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Floyd Mayweather-endorsed cryptocoin startup knocked out by fraud allegations
Centra Tech raised more than $30m from investors
Two men have been arrested on suspicion of spinning a "web of lies" to sell unregistered crypto investments.
The US Securities and Exchange Commission has alleged that Sohrab "Sam" Sharma and Robert Farkas, who co-founded "financial services startup" Centra Tech, made "ill-gotten" gains of $32m from thousands of investors through their initial coin offering in September last year.
However, the SEC said that the claims the pair made in their advertising push – in which boxer Floyd Mayweather endorsed the product on Instagram and Twitter – were "simply false".
The duo were yesterday charged with orchestrating a fraudulent ICO, in breach of anti-fraud and registration provisions of federal securities laws.
"We allege that Centra sold investors on the promise of new digital technologies by using a sophisticated marketing campaign to spin a web of lies about their supposed partnerships with legitimate businesses," said Stephanie Avakian, co-director of the SEC's division of enforcement.
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"As the complaint alleges, these and other claims were simply false."
Such claims include Sharma and Farkas's assertion that funds from the CTR token they were selling would be used to build a suite of financial products.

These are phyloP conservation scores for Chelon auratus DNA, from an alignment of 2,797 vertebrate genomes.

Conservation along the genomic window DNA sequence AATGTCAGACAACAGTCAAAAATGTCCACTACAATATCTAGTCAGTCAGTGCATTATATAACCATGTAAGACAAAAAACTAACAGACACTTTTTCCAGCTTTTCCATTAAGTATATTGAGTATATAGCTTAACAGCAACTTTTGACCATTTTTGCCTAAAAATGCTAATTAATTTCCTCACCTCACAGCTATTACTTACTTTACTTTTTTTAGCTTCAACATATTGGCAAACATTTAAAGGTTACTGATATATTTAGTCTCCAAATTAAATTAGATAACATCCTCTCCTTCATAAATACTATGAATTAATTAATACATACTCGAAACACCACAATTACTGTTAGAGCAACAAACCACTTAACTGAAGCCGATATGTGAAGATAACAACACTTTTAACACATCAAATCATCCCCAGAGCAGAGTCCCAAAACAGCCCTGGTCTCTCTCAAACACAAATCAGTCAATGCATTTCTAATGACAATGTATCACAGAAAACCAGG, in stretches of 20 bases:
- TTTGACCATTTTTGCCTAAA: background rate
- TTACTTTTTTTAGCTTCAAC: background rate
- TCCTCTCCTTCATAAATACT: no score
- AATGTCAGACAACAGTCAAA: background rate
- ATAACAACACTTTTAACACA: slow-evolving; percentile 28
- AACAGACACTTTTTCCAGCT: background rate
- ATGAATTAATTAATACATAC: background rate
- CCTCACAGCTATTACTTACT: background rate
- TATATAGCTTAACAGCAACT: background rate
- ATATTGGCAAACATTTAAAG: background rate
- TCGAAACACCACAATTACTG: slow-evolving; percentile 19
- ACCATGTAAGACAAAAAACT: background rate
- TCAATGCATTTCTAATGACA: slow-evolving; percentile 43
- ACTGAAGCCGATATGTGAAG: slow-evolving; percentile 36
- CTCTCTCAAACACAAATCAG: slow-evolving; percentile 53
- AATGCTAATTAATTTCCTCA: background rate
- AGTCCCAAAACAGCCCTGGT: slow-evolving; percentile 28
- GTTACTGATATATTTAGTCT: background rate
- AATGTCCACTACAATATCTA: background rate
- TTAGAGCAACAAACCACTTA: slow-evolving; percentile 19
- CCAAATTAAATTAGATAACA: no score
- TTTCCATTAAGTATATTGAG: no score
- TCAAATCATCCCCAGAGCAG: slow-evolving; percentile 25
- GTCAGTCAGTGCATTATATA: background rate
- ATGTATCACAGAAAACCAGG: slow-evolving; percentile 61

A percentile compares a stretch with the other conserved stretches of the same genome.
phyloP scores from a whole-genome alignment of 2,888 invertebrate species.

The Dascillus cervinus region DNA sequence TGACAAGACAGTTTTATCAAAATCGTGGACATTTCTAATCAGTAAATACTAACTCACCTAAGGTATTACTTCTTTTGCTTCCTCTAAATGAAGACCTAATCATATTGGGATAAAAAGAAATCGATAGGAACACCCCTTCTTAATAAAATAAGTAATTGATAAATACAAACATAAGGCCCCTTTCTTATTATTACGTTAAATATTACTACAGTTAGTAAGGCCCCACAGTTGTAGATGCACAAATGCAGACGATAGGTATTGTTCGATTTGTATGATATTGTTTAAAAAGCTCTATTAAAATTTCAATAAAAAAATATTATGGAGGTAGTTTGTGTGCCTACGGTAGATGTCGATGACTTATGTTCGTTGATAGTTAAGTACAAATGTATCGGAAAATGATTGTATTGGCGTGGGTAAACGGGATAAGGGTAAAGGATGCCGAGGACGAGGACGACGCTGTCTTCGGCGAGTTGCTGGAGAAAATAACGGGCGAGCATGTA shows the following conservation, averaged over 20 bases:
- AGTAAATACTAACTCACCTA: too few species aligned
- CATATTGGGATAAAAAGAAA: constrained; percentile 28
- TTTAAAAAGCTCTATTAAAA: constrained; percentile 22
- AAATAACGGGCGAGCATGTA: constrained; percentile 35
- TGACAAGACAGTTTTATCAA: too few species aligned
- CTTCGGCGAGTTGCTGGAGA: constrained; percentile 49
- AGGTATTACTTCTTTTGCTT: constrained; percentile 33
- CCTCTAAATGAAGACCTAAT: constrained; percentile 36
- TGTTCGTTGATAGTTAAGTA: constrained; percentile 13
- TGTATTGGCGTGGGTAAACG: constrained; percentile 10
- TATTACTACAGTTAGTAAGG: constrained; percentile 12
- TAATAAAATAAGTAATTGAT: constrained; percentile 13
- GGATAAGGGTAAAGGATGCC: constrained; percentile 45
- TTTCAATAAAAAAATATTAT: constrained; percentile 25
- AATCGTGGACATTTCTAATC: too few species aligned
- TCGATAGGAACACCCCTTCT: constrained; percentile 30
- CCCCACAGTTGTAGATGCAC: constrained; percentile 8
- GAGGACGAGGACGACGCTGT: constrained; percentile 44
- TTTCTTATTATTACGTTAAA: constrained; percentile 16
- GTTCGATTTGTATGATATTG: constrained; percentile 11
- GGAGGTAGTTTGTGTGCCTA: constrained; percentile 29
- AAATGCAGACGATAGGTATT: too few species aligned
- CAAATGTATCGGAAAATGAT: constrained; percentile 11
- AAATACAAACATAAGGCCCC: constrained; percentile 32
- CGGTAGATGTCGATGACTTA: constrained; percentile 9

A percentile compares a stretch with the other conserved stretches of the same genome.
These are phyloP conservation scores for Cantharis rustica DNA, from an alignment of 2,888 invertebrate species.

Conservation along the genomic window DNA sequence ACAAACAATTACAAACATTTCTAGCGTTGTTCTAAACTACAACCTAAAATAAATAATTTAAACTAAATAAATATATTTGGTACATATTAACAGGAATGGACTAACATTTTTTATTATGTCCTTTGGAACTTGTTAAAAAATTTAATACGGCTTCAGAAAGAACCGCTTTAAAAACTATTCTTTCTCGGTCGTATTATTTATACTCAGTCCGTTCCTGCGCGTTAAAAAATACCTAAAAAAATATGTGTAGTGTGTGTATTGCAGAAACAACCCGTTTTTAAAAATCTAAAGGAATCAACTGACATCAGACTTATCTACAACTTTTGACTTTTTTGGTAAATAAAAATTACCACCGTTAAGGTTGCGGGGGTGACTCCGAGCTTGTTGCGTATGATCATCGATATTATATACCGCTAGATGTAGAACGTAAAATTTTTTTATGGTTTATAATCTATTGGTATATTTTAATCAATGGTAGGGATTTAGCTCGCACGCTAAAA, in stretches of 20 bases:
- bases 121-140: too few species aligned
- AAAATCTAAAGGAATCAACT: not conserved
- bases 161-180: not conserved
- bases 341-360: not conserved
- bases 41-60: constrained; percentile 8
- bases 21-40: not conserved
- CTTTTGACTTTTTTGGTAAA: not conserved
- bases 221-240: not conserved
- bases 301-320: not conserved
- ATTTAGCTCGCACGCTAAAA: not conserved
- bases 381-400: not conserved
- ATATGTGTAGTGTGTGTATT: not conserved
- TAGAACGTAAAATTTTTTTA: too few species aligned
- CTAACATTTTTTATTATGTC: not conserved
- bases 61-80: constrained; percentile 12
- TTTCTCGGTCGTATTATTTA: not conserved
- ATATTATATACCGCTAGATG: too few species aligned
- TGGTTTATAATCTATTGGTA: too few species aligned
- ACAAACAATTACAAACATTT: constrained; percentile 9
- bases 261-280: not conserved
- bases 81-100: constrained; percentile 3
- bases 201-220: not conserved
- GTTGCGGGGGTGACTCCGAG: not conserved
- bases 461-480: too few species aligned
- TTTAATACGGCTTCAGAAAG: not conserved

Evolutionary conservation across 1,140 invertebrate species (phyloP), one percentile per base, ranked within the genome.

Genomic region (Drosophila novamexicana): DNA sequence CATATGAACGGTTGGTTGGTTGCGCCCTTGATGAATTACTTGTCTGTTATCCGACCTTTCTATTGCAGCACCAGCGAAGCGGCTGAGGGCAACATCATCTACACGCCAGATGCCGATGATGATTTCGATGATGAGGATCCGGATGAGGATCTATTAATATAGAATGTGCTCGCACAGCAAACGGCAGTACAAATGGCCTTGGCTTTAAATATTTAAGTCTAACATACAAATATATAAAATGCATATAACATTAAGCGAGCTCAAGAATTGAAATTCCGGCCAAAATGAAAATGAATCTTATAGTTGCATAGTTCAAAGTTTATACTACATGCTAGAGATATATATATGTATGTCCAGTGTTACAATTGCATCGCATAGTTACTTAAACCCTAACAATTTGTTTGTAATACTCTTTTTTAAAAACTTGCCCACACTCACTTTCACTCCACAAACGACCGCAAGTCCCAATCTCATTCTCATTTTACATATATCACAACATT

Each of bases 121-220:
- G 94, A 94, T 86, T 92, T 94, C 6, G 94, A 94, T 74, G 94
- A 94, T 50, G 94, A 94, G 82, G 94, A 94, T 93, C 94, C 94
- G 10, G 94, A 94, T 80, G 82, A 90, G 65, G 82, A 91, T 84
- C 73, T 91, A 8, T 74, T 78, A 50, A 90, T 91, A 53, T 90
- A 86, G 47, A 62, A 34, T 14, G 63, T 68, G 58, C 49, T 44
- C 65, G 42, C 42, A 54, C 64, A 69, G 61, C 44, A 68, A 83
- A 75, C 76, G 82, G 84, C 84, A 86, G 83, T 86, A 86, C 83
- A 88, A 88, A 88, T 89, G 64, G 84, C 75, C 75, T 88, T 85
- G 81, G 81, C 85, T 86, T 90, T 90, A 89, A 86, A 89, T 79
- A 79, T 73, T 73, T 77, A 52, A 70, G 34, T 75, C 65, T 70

The pair said that users would be able to instantly convert cryptocurrencies into US dollars or other legal tender through a debit card backed by Visa and MasterCard.
"In reality, the SEC alleges, Centra had no relationships with Visa or MasterCard," the US body said in a statement.
The SEC also claimed the pair "created fictional executives with impressive biographies, posted false or misleading marketing materials to Centra's website, and paid celebrities to tout the ICO on social media".
Avakian's co-director Steve Peikin came down hard on the use of advertising puff, saying: "Endorsements and glossy marketing materials are no substitute for the SEC's registration and disclosure requirements as well as diligence by investors."
The charges come amid growing concerns about fraudulent initial coin offerings and follows repeat advice from the SEC that investors should not trust celeb endorsements, pointing out that they may be part of a paid promotion.
The SEC's complaint has been filed in federal court in the Southern District of New York and seeks permanent injunctions and the return of the allegedly ill-gotten gains, as well as barring the pair from serving as public company officers or directors and from taking part in any other security offerings. ®